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Pernille Baerendtsen

I've written for Global Voices since about 2008. Mainly on issues related to East Africa and South Sudan.

​I have an MA in African Studies from University of Copenhagen. Currently, I'm a PhD fellow at Copenhagen Business School (CBS) studying everyday humanitarianism and how it is applied in a refugee-hosting community in Tanzania.

I have lived and travelled extensively in the Balkans and in East Africa in connection with work spread out over 20 years in development, media and activism.

Email Pernille Baerendtsen

Latest posts by Pernille Baerendtsen

An earthquake shook Tanzania. A new law prohibits citizens from speaking about it online.

Revised online content regulations in Tanzania prohibit talking about pandemics, natural disasters or politics without government approval. Is it possible to control essential online conversations? If so, at what cost? 

Truck drivers blamed for spread of COVID-19 in East Africa

Truck drivers in East Africa face an onslaught of new COVID-19 mandates and restrictions in borders towns — causing confusion, fear, endless traffic queues, protests and disrupted trade.

Musicians in East Africa rush to produce ‘corona’ songs — even as the industry falters

As COVID-19 sweeps through Africa, musicians have taken a hit with canceled concerts, festivals, tours and interrupted studio time. Yet, they have risen to the challenge by composing catchy tunes.

Tanzania tackles COVID-19 with strict measures to slow the spread

In the wake of six confirmed COVID-19 cases in Tanzania, the government has taken strict measures to slow the spread. But messaging and communication around preventative measures remains a challenge.

New York Times ad for Nairobi bureau chief riddled with clichés about Africa

The NYT’s language to describe their ideal Nairobi bureau chief reignited the debate on Western media's perpetual use of tired clichés and tropes about Africa.

Social media goes blue for Sudan

"My people can not die in vain, cannot die in silence." Social media users turn their profiles blue in solidarity with Sudanese protesters calling for civilian rule in Sudan.

Kenyan writer, Binyavanga Wainaina, who taught the world ‘how to write about Africa,’ dies at 48

"There is only one Binyavanga Wainaina. He is an ancestor now. Let us celebrate his life." The world mourns the loss and honors the prolific life of Kenya's leading writer.

An owl refuses to leave Tanzanian parliament. What does it all mean?

The owl appeared while legislators were signing a controversial amendment limiting opposition voices in Tanzania. Could the owl be an omen signaling the death of democracy in Tanzania?

South Sudanese singer Nyaruach calls out ‘boring man with no plan’ in feminist hit

"You are such a bastard guy, I just want to say goodbye. May God bless you where you are. You boring man with no plan. With no plan!"

Tanzania's stance on homosexuality points to an increasingly repressive political agenda

Even if Tanzania sorts out its mixed messages on homosexuality and human rights — there are other challenges keeping the foreign affairs minister up at night.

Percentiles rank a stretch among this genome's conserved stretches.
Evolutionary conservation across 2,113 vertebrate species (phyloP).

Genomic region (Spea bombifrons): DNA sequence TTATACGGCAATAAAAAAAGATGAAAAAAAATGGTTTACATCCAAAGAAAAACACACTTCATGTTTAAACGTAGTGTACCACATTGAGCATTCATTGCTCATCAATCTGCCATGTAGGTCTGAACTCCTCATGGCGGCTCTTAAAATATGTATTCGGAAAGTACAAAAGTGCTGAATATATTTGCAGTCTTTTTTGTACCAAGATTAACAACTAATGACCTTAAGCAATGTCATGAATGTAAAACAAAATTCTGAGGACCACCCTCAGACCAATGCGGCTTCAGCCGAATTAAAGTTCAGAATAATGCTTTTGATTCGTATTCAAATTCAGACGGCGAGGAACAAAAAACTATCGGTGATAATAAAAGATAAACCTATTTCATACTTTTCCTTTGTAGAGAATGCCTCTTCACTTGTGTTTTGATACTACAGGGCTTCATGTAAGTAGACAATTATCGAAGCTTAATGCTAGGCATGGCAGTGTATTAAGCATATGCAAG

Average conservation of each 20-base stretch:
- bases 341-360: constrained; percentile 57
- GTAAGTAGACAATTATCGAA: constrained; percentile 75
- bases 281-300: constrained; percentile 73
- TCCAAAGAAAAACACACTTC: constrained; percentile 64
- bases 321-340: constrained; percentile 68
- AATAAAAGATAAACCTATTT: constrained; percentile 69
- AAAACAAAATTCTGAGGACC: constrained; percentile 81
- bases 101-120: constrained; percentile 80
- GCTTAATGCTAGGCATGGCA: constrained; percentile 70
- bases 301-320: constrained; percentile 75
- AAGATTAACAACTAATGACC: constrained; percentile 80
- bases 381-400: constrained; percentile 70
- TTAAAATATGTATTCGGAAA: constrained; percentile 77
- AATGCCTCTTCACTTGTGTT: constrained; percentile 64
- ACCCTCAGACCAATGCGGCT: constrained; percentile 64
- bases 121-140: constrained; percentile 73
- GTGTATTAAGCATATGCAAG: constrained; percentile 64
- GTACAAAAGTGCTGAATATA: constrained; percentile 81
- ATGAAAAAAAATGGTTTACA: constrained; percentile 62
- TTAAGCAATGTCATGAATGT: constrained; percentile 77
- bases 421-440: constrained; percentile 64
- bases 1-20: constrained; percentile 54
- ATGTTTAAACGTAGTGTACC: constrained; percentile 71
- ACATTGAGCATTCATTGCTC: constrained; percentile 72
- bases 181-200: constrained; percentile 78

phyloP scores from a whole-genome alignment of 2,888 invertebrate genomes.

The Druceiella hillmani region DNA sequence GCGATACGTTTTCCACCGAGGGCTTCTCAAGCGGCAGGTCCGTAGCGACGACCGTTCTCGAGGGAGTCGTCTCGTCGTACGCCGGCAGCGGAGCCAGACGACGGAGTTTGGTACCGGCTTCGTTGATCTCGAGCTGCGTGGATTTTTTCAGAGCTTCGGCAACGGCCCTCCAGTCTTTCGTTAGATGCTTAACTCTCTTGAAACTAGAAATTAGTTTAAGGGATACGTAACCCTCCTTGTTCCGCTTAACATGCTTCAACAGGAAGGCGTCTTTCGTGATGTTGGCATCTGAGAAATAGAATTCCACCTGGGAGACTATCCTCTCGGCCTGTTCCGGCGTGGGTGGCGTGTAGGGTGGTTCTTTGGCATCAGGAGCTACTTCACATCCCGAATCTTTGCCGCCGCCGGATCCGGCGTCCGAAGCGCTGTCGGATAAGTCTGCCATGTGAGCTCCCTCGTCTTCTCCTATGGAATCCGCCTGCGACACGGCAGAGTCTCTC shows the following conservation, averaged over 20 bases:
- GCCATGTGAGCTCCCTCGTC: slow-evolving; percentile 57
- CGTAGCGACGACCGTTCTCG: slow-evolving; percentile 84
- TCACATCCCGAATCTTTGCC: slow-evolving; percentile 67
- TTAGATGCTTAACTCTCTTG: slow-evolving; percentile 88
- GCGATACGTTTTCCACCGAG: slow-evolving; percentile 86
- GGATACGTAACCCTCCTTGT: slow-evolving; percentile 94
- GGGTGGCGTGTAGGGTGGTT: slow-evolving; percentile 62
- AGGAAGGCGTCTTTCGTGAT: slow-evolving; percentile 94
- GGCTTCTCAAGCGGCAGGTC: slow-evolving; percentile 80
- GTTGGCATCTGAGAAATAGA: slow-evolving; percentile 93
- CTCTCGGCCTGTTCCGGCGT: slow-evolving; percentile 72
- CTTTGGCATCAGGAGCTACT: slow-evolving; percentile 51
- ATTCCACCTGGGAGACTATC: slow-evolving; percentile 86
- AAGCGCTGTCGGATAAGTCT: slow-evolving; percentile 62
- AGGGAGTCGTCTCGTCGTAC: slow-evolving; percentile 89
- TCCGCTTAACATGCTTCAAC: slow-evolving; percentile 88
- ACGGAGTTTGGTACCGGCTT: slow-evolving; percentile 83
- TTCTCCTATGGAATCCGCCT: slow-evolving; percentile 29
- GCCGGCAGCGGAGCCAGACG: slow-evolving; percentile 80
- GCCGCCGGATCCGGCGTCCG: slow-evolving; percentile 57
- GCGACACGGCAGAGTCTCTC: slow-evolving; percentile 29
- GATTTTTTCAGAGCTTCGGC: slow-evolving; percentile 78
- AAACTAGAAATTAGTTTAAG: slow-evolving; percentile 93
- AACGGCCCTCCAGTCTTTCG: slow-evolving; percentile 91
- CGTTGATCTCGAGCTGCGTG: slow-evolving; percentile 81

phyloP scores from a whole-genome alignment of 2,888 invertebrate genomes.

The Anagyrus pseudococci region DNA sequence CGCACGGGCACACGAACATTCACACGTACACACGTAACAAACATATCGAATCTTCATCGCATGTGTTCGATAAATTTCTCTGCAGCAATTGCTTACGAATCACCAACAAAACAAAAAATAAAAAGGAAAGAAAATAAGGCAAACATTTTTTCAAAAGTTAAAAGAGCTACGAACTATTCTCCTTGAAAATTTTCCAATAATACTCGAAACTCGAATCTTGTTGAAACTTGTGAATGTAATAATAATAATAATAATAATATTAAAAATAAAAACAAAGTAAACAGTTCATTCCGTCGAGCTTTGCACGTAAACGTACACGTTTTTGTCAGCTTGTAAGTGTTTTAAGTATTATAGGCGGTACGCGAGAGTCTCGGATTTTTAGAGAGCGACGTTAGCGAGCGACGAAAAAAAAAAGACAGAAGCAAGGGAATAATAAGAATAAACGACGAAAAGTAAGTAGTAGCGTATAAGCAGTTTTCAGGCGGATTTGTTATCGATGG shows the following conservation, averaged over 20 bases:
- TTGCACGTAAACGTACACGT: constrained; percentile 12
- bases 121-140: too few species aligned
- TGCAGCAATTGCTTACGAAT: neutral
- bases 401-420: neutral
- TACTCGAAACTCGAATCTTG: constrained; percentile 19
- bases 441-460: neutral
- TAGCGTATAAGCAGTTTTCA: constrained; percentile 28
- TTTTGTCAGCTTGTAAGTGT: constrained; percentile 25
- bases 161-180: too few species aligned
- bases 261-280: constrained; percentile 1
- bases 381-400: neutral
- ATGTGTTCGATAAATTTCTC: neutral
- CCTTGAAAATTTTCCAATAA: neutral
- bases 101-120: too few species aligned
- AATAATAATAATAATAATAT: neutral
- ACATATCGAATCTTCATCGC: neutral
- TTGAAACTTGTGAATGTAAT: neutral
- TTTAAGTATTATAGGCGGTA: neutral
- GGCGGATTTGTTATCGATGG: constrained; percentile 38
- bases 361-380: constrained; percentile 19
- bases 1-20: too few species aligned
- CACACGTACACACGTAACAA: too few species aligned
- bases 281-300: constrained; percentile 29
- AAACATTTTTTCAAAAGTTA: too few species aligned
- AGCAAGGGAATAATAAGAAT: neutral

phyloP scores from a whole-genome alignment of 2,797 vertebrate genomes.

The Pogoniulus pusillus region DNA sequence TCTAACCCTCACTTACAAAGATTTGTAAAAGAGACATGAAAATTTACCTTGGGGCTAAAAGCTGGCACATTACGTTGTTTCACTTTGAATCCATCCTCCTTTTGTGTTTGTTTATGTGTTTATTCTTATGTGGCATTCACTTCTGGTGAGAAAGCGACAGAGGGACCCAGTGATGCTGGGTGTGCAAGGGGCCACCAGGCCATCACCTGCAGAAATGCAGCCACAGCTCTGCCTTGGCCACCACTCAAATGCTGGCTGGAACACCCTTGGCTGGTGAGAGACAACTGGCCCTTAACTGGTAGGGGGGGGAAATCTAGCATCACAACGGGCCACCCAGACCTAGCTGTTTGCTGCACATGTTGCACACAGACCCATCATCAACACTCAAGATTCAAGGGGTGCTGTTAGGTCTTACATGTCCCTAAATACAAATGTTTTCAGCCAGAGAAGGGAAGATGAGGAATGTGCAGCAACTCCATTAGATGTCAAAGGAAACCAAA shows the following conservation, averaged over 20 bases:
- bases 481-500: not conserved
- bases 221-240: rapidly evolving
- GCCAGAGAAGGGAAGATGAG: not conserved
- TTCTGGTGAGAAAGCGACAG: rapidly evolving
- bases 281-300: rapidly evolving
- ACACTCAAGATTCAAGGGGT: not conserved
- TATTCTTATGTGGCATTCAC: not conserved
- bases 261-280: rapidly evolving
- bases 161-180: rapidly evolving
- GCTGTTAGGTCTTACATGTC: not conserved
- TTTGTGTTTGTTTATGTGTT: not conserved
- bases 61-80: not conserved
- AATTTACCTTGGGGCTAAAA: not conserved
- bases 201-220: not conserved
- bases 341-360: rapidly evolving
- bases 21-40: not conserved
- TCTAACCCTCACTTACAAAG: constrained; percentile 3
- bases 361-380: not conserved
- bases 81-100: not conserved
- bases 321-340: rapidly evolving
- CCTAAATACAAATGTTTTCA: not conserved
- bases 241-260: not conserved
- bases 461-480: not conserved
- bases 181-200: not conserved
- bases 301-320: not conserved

Leading independent websites go dark as Tanzania’s ‘blogger tax’ deadline approaches

"It is not only a self-censorship license but a way to become the state's tool to censor others (contributors) civic right to express."

Will Tanzanian Bloggers Pay Up or Push Back Against ‘Blogger Tax'?

In Tanzania, where media historically holds strong ties to government interests, blogging opened up possibilities for individuals to establish private news outlets that proved immensely powerful.

As Leaders Step Down, a Cautious Hope Rises on the African Continent

After the resignation of Zuma and Desalegn, "the mood on the continent is one of hope, on the one hand, and of palpable restraint and scepticism on the other."

Even the Best Dancer Leaves the Dance Floor: African Strongmen and Political Transition

"The fear of challenging leaders who cling to power is, for some Africans, rooted in anxiety about alternatives—alternatives which remain unknown because they are never allowed to emerge and develop."

South Sudanese Journalists Face Increasing Threats as Political Violence Peaks

Journalists have long struggled to survive in Sudan and South Sudan, but the impact of the conflict that erupted in 2013 has made working in media even more dangerous.

Political Conflict Triggers Turmoil in South Sudan, Leaving Hundreds Dead

An altercation involving President Salva Kiir and the Vice President Riek Machar, who have long been political rivals, swiftly unraveled into an armed conflict that lasted for several days.

Refugees Take Over Danish Daily Newspaper For a Day to Tell Their Stories

The Danish daily newspaper Information invited 12 refugees, some newly arrived, all professional journalists, to take over the entire 48 pages of the newspaper on Friday, October 9.

Everyday Life in a Fragile State

"'Why South Sudan?' someone asked. It's true, but somewhat feeble, to say South Sudan is unlike any other place." Pernille Baerendtsen shares personal impressions on leaving the world's newest country.

Message to an Ethiopian Blogger: Mahlet Fantahun, You Are Not Alone

"Writing one single blog post is not going to bring Mahlet... out of Kaliti Prison. This is much rather about keeping the process going. Of not staying silent."

We Are Working To Prevent Explosions: Spoken Word in East Africa

"The youth... are like time bombs. We are working to prevent explosions. If words are never let out, we’ll explode!"

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